International capability is huge for the ambitious commerce startups that Braintree has courted, because startups go international so quickly these days. Ready says that Braintree's European coverage was crucial for Fab and Uber's recent geographic expansion.

There aren't very many companies that can get you into more than 100 currencies, and most are owned by legacy financial giants -- which even PayPal relies on for its international capabilities. Many of them require tens of millions of dollars in volume before they take a meeting and a several month integration process.

What's more: Ready agrees with the post I wrote a few weeks ago that the future of global payments can't be tied to credit cards, and has already been pushing beyond them. It has already created access to more than 80 alternative local payment methods, Ready says. "That's another reason we bought Venmo, because its wallet includes non-card payment options like paying from a bank," he says.

The aspiration is to be the iOS of payments. You build on iOS once, and your app can run anywhere in the world, no matter what carriers are providing the iPhone's service. And you build for the same iOS whether you are Facebook or two developers in a garage. Ready says payments should be that easy, instant and universal. Ready argues it's the last piece of a Web company's infrastructure that hasn't evolved, particularly in an Amazon Web Services world.

The next thing to watch will be how Braintree integrates Venmo's digital wallet and how comfortable its retailers are with it. One thing that makes PayPal powerful is its entrenched base of customers who would rather pay with PayPal then whip out a credit card. That means even Braintree customers would still rather have a PayPal button on their site than miss a sale. So coming up with an alternative instant payment button is no small thing.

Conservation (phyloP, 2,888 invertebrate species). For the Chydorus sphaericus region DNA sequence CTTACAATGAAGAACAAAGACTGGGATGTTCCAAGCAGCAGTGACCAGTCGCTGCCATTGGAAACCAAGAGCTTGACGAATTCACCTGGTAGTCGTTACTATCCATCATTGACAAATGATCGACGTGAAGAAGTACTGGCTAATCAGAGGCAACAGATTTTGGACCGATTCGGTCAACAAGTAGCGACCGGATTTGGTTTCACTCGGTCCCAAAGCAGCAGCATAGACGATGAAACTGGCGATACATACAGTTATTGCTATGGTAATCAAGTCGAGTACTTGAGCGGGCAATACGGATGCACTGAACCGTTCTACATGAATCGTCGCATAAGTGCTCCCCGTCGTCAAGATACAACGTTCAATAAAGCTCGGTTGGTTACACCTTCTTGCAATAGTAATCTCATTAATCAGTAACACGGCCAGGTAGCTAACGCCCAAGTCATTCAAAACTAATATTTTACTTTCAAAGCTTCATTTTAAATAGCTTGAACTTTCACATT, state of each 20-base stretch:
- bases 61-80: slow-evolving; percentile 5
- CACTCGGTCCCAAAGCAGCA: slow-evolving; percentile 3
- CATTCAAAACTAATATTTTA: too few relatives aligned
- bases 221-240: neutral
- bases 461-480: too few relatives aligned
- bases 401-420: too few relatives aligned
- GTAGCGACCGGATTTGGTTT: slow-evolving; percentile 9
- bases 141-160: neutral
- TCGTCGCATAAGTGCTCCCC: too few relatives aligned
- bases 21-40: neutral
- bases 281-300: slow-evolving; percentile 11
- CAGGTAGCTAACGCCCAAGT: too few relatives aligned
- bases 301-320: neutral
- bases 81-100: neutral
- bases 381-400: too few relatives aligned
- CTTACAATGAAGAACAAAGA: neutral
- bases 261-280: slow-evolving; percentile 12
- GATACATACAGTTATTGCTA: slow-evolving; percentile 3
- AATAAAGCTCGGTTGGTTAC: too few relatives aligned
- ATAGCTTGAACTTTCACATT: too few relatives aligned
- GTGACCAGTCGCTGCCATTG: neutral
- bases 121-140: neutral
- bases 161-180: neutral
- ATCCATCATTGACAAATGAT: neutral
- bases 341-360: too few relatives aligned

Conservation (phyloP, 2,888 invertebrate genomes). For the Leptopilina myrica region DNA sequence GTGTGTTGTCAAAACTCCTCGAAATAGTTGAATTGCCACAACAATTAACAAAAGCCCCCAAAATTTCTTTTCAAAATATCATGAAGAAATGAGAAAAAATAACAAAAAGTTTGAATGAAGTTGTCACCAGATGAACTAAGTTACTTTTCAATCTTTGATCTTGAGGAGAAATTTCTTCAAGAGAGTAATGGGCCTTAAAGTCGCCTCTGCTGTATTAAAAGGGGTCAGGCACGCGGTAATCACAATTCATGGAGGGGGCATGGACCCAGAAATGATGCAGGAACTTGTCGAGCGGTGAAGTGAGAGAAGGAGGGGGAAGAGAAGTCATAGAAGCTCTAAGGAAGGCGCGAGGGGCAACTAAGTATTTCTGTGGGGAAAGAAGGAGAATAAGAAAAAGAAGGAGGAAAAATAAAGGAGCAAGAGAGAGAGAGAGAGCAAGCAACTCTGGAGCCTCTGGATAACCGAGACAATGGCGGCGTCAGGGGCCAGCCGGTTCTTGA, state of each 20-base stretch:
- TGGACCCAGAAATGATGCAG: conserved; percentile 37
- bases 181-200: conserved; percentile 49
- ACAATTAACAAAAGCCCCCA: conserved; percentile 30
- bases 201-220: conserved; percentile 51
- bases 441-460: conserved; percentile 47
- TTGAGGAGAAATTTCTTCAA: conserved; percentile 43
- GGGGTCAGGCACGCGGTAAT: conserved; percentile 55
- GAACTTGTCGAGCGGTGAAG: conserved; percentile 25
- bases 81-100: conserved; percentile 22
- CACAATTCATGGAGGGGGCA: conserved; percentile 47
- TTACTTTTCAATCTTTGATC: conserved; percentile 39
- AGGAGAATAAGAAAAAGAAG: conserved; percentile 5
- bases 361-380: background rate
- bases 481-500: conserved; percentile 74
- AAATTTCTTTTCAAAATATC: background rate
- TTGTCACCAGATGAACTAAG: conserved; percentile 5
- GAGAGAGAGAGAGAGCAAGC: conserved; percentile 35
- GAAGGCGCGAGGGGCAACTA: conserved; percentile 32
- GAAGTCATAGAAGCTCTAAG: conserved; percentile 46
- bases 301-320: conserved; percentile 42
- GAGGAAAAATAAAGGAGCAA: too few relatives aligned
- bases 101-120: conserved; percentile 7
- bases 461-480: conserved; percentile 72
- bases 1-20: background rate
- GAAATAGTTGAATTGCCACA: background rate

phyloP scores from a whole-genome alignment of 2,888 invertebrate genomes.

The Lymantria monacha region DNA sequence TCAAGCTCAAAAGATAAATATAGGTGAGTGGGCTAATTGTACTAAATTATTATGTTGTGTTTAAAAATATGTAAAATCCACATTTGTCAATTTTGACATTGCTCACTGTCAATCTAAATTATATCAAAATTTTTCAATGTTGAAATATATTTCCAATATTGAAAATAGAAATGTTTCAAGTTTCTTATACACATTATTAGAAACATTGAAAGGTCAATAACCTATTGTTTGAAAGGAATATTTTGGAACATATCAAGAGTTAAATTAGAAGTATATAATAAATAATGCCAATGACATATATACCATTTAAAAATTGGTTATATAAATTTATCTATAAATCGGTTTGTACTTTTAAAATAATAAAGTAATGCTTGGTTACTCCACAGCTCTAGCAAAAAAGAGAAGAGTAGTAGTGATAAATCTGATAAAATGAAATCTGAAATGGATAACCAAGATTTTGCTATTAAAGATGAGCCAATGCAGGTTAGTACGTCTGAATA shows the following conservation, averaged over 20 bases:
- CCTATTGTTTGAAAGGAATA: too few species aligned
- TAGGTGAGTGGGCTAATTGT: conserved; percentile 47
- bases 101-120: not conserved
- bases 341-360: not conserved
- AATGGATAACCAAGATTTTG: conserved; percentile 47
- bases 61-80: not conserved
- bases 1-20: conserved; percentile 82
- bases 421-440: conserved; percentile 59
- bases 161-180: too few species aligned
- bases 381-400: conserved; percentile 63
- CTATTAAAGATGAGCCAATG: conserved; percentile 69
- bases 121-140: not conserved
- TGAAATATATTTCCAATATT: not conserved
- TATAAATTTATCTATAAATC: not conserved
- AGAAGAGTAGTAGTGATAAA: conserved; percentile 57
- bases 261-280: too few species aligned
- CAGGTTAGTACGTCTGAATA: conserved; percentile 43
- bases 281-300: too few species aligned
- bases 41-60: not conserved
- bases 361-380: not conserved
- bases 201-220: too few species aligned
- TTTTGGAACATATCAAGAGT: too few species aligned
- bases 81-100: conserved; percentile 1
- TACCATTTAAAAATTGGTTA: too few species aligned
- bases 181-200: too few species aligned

But what many vendors hate about PayPal is that it puts its brand front and center and takes you away from the company's page to process payments. Ready is aware that his offering needs to walk a fine line between informing users how they're buying something on a new site without entering any credit card data, while at the same time keeping the Braintree brand in the background. After all, most of us have no idea we've entered a credit card with a company called Braintree. It doesn't even sound like a payments company the first time you hear it.

I couldn't let Ready go before asking him about the recent comments by PayPal's new president David Marcus, which acknowledged what Stripe and Braintree have been saying all along: That developers hate PayPal.

"I'd like to have a beer with that guy," the folksy Ready said. "I think he got it right. The question is do the thousands of people who work inside PayPal agree with him. I don't envy him. He's starting with 100 million users and $100 billion in volume and a massive company. That's a fantastic starting point. We're clearly the David here. But I think he has a hell of a lot harder job than I do. At least I know out of my hundred employees, every single one believes in what we're doing. He has to convince thousands of people to do things differently."